7. $3000 profit margin on boatyard utility stands, if you hit one by accident
8. Our scenic gypsum factory across the waterway, who’s never known a bearing worth oiling
9. The Pot o’ Gold on Monday
10. Weekly news updates on Sheriff Lee’s gastric bypass surgery
11. Seabrook’s boatyard pool to see which boat will fall over next

Top Ten Reasons to Work on a Boat in New Orleans, Louisiana
1. Drive-through daquiri windows and no open container laws
2. The Chicken Box: More Cluck for Your Buck
3. Humor and entertainment provided by Determination Fiascoes Unlimited
4. Most scenic boat stuff store: Sea “Chest”
5. Watching the local news to see which elected official was indicted today
6. Free Internet access at the sail loft, if you spend over $10,000 on sails and don’t mind sitting on the floor
7. The Pot o’ Gold on Tuesday (after its weekly cleaning)
8. You Can’t Beat Wagner’s Meat
9. What EPA?

Mirlitons or Merlitons?

Folks in New Orleans started putting up their Christmas decorations over the past weekend, which means strands of colored lights around the trunks of the palm trees and across the wrought-iron balconies. I remember our visit in February last year, when I was surprised to see that Mardi Gras merits its own wreaths and lights, in yellow, green, and purple. I wonder if they just leave up the green lights and change out the white and red?

Each evening, when dusk and the mosquitoes arrive, we put away our tools. Some go in the van, some go in the boat, whichever is closer. Well, yesterday morning, Brian took the van and, accidentally, all the sandpaper, to run errands. Barry and I looked at each other, at first dismayed, then gleeful. Then we jumped in Peepcar and headed to the French Market for a little shopping and sightseeing.

We�ve been here over a month, and this was the first time we�d been in the French Quarter (pronounced “De French Kwattuh”). We found free parking at the flea market end of the market and wandered, looking. At first, I thought it was like our own dear Pike Place Market, but only the fact that it�s an open air market with daily sellers. New Orleans has an anti-authority culture where anything goes. The same is not true of the Pike Place Market, where the balance of produce, flowers, and crafts is carefully governed and discussed by the general populace.

We found lots of fun and interesting junk, like alligator hides and purses with Marilyn Monroe silkscreened on them. A couple of live jazz bands playing for tips. Deep souvenir shops full of voodoo dolls and offensive t-shirts (one apron read, “Will cook for sex.”) Cafes with beignets and muffeletas and chicory coffee. Very little produce, and no flowers at all.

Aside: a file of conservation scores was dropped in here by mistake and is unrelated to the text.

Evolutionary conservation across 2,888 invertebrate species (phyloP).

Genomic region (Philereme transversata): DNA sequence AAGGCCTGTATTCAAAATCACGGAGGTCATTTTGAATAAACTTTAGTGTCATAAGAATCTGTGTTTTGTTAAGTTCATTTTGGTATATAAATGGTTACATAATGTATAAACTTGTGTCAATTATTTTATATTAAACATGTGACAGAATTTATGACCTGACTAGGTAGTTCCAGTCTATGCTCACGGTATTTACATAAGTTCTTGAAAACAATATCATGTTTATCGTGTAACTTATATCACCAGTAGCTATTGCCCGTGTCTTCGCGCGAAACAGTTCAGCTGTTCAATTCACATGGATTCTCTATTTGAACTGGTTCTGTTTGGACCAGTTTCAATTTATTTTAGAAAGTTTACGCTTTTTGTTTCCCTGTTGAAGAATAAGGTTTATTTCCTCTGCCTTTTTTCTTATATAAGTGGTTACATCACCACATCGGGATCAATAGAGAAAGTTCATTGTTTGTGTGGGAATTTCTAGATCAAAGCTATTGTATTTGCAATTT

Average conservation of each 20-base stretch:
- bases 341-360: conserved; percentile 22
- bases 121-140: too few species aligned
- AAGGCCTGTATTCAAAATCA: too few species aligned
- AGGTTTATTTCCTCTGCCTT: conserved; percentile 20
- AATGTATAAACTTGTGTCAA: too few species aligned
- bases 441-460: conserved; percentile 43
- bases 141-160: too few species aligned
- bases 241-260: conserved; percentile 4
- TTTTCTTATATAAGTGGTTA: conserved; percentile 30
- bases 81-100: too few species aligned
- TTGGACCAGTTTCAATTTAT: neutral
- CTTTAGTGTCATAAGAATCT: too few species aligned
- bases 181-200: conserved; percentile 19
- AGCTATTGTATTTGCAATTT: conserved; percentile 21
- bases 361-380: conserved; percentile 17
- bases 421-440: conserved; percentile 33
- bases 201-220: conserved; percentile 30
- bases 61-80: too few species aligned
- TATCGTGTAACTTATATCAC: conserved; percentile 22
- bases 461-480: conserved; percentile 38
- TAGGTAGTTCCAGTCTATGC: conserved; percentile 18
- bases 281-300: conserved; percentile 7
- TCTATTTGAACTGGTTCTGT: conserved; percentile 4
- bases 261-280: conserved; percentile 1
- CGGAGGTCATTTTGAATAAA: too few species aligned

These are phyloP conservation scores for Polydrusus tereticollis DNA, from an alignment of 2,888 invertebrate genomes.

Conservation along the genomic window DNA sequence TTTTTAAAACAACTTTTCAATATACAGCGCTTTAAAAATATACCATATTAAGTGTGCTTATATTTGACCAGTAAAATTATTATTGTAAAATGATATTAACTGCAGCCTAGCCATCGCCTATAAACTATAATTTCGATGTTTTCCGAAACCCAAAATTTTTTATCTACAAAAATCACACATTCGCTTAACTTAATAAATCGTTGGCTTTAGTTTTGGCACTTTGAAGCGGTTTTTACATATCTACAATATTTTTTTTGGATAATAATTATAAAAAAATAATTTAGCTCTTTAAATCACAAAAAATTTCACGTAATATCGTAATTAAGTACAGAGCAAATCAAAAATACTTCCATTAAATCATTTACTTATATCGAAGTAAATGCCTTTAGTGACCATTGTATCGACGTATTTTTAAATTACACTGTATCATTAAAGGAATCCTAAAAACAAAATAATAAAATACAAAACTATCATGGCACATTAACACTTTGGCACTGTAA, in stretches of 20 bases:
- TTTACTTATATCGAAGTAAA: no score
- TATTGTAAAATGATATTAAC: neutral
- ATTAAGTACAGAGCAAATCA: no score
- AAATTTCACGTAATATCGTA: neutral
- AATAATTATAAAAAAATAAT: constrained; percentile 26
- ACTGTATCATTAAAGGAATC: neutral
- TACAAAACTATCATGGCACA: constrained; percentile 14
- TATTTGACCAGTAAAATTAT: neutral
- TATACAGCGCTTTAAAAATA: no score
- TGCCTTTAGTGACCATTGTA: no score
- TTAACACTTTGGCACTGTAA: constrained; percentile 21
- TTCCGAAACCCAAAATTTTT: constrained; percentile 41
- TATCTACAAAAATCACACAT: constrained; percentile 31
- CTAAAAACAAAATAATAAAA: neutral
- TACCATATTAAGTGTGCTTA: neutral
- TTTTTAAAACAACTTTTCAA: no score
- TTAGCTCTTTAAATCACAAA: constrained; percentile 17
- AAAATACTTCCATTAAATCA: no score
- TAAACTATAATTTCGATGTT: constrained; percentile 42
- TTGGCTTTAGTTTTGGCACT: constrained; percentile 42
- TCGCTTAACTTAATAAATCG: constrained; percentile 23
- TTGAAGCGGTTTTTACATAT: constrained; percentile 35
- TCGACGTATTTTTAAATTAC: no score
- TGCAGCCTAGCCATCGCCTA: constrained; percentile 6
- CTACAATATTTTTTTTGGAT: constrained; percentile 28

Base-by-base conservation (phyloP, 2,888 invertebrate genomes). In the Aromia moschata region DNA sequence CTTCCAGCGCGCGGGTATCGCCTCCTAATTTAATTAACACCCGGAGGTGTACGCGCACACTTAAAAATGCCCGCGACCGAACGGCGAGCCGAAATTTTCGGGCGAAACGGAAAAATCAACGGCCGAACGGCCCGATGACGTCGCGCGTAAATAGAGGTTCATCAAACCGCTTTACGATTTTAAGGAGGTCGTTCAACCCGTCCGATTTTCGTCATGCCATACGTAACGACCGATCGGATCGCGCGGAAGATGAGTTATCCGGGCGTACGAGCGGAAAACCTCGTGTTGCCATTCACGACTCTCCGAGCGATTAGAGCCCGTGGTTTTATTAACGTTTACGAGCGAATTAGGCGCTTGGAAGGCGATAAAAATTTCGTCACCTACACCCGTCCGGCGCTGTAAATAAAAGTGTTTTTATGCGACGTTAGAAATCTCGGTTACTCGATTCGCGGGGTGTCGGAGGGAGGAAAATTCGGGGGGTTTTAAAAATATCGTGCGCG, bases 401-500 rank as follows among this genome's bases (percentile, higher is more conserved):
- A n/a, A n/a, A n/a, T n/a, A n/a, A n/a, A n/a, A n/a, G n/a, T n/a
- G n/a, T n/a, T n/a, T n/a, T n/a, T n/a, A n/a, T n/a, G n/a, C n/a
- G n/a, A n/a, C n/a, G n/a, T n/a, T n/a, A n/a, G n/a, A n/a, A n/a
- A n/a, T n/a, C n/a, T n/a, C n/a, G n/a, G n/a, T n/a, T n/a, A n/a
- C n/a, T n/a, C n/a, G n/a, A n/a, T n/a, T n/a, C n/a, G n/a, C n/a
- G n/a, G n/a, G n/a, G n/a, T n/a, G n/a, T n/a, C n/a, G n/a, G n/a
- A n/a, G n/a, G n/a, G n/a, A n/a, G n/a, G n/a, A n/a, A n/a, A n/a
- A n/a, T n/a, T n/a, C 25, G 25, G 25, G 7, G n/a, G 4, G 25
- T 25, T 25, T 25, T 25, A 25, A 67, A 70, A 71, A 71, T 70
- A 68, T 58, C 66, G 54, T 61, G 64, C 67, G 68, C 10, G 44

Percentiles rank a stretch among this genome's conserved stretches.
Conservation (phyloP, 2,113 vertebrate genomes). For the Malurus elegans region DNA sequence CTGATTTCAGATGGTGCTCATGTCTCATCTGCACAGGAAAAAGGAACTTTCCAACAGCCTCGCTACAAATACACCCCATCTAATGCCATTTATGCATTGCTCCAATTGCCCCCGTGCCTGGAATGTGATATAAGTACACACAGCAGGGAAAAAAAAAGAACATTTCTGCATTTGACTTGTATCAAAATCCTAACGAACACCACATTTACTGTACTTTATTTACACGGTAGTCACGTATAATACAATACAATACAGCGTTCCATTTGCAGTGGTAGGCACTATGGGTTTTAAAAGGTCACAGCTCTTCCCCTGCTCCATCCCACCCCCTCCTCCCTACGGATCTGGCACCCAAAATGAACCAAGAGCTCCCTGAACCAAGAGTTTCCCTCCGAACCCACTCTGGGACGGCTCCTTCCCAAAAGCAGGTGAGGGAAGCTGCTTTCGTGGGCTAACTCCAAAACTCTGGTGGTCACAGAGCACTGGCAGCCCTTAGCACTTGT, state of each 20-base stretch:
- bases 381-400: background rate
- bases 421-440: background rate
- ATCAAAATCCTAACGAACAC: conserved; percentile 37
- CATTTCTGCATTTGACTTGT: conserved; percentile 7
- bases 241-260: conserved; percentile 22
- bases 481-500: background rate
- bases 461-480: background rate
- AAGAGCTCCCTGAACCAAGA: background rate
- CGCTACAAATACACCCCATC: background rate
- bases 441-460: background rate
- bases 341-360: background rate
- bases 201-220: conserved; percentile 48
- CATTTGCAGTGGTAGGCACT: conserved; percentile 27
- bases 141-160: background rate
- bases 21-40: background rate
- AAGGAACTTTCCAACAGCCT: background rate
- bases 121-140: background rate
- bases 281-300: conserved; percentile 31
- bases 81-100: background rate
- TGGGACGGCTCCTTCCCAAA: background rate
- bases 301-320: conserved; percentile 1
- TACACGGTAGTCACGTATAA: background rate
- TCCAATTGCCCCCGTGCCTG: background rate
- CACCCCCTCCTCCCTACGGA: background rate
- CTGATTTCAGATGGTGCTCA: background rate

But there were a few oval-shaped squash, sized like avocadoes, but smooth and light green. Some grocery stores label them “mirlitons,” and some label them “merlitons,” and in fine print, the boxes say “chayote.” A week before Thanksgiving, the stores started selling big piles of the things. As Thanksgiving got closer, the piles got higher and the prices dropped lower. New Orleaneans must eat a heck of a lot of these things with their turkey! So I asked a fellow shopper in the grocery store, and she told me they’re baked until they’re soft (losing much of their volume in the process), then the flesh is scooped out and mixed with chopped meat and bread crumbs to make stuffing. I didn’t tell her that here on Cayenne, we peel ’em and eat ’em raw in salads. That might label us (accurately) as foreigners ’round here.

End of Chapter One, Beginning of Chapter Two

On a sunny (hot! hot! hot!) Sunday afternoon, we finally arrived at the boatyard in New Orleans. As we drove across the dusty gravel yard toward Cayenne, our new home, a tired, dejected fellow slouched his way across our path, hardly lifting his head to see who was about to run him over.

I was out of the car before we’d stopped, launching myself into a big sweaty happy bear hug. Just a few days before the one-year anniversary of his haulout, Brian’s crew and reinforcements had finally arrived.

The boat sat where I had last seen her in February, looking bigger than I remembered. Red on the top, gray on the bottom, she loomed over us. Bold white lettering on the bow proclaimed “Cayenne,” new since I’d last seen the boat.

It’s been a couple of days now, and I’m getting used to the rhythm here at the yard. The place is full of dozens of boats, some being worked on and some just sitting and waiting. At any moment, someone might drive up, jump out, and suddenly start working on a boat that had seemed abandoned.

The boat lives in an environment of air, water, and land. The land is gravel and dirt and pathetic grass, with boats and trucks and tools everywhere. A couple of hungry yard dogs wander about looking for handouts and the best place to lie in the shade. The water behind the boat is like a driveway, with regular visitors. This morning’s arrival was a houseboat owned by a couple from eastern Washington that had just come down the Mississippi. A few hundred yards away, on the larger, deeper canal, we watched the departure of the Atlantis, the vessel that discovered the Titanic. Our airspace was plagued this evening by a 737 doing touch-and-go landings, over and over. More pleasant were the huge flocks of migrating birds that swirled upward on thermals and then launched themselves across the sky to the next updraft.